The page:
According to the U.S. Equal Employment Opportunity Commission, it’s unwanted sexual advances or contact; harassing a person based on their sex; making offensive comments or jokes about a particular gender; or pressure to go on a date or perform sexual favors.
Sexual harassment is often used in a legal context and usually refers to a workplace. However, it can include cat-calling, making sexual gestures/comments, staring, referring to someone using demeaning language, and giving unwanted or personal gifts.
Victims of sexual violence are people of all ages, races, genders, religions, and with/without disabilities. The statistics show that 16.1% of women and 9.6% of men have experienced sexual coercion in their lifetime. Also, 27.2% of women and 11.7% of men have unwanted sexual contact, and 18.3% of women and 2.6% of men have been raped at some point in their lives.
Over half (51.1%) of female victims of rape reported being raped by an intimate partner and 40.8% by an acquaintance. Almost 80% of female victims experienced their first rape before 25, with 42.2% undergoing their first completed rape before 18. When it comes to ethnic differences, 32% of multiracial women, 27.5% of American Indian/Alaska Native women, 21% of non-Hispanic black women, 20.5% of non-Hispanic white women, and 13% of Hispanic women are raped during their lifetimes.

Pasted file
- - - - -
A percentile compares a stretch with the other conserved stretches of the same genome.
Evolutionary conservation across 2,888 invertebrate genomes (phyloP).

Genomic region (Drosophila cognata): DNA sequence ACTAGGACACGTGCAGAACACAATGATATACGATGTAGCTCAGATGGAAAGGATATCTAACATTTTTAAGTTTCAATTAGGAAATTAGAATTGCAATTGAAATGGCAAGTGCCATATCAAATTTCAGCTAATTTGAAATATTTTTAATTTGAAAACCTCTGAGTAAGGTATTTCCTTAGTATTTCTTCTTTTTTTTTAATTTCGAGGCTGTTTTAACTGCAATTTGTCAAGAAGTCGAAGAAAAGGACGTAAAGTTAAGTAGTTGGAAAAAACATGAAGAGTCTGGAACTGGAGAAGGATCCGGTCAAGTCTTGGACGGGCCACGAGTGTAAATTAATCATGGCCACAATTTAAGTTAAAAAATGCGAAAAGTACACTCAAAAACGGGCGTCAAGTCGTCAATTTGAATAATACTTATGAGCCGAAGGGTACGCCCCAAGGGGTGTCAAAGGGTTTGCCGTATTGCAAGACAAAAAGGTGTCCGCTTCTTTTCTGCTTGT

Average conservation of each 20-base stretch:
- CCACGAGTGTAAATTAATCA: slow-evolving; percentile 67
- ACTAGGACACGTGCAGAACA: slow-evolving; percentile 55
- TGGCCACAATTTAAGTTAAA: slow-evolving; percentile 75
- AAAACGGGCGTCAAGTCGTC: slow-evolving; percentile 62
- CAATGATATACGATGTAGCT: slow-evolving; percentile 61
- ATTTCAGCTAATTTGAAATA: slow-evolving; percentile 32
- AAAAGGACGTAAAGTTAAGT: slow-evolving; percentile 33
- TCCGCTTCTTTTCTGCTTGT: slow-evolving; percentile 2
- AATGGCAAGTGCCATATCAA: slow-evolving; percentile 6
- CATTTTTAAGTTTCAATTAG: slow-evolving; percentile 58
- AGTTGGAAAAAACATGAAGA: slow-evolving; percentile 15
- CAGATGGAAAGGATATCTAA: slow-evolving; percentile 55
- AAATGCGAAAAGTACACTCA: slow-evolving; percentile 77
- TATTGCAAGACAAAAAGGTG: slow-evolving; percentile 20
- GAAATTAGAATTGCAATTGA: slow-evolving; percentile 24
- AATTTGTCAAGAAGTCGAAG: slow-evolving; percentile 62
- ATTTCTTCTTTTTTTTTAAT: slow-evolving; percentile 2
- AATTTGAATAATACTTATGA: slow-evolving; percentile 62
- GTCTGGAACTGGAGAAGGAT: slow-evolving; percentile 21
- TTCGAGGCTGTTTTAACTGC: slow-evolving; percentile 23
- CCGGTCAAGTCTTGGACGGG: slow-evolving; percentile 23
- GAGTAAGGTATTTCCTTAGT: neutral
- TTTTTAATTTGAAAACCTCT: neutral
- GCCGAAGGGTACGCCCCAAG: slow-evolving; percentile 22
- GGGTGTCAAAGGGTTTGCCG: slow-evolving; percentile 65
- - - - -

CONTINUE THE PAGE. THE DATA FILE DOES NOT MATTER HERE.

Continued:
For male victims, 52.4% reported being raped by an acquaintance and 15.1% by a stranger. Just over a quarter of male victims suffered their first rape when they were ten years of age or younger. Close to 7.1% of men were made to penetrate someone else (attempted or completed) at some point in their lifetime. Most men who were made to penetrate someone else reported that the perpetrator was either an intimate partner (44.8%) or an acquaintance (44.7%).